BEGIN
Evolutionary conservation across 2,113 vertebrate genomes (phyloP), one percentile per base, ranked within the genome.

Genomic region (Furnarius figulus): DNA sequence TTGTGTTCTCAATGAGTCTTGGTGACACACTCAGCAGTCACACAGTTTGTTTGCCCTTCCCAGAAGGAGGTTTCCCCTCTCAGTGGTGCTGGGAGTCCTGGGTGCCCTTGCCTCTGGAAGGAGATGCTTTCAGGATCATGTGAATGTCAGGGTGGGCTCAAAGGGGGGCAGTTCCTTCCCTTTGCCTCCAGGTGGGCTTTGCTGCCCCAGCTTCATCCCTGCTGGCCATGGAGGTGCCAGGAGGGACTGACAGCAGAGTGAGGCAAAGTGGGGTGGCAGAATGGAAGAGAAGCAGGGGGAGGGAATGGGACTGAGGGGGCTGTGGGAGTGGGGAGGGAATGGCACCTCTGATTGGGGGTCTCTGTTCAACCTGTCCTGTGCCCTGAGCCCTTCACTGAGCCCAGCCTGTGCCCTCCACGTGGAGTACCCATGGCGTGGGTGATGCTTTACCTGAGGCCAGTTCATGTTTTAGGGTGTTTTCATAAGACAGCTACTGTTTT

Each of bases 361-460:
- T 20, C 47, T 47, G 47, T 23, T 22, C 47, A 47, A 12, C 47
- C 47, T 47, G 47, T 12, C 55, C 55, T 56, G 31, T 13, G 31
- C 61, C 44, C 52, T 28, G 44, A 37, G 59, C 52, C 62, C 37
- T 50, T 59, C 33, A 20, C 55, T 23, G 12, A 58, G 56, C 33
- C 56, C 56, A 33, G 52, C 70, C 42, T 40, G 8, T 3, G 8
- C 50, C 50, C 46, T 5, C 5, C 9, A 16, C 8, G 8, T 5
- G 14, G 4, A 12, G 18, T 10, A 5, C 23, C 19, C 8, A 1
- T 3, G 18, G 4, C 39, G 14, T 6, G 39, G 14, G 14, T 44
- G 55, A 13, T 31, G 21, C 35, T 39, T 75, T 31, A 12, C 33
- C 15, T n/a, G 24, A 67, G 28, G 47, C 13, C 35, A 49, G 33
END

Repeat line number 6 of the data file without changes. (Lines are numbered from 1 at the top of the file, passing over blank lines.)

- C 61, C 44, C 52, T 28, G 44, A 37, G 59, C 52, C 62, C 37